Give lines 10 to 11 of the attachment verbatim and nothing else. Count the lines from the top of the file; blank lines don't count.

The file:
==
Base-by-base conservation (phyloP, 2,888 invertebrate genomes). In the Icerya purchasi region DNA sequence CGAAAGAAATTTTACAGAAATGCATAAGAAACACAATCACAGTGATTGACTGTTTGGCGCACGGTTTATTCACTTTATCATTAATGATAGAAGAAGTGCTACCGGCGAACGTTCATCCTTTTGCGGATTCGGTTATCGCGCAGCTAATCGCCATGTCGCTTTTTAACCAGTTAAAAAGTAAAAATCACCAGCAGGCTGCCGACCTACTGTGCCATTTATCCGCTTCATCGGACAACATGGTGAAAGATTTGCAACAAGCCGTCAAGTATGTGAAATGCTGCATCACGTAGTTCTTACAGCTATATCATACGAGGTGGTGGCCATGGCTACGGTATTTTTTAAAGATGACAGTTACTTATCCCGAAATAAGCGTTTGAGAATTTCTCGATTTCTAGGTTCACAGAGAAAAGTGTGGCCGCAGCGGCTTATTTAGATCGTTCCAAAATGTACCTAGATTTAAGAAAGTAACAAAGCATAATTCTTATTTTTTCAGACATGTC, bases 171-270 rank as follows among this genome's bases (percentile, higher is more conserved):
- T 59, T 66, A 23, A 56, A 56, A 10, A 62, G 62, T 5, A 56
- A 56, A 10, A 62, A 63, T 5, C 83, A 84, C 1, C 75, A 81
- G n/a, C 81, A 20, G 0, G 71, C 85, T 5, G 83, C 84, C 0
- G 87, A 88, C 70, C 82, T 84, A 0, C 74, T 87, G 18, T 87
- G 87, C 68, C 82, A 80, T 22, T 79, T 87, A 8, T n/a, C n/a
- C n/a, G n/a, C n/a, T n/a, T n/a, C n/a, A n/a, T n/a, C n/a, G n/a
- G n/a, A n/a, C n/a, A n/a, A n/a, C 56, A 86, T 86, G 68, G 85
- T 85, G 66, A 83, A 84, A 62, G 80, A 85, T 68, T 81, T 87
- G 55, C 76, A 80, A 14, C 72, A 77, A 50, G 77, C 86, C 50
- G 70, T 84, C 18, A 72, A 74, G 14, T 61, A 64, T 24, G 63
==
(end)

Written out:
- G 55, C 76, A 80, A 14, C 72, A 77, A 50, G 77, C 86, C 50
- G 70, T 84, C 18, A 72, A 74, G 14, T 61, A 64, T 24, G 63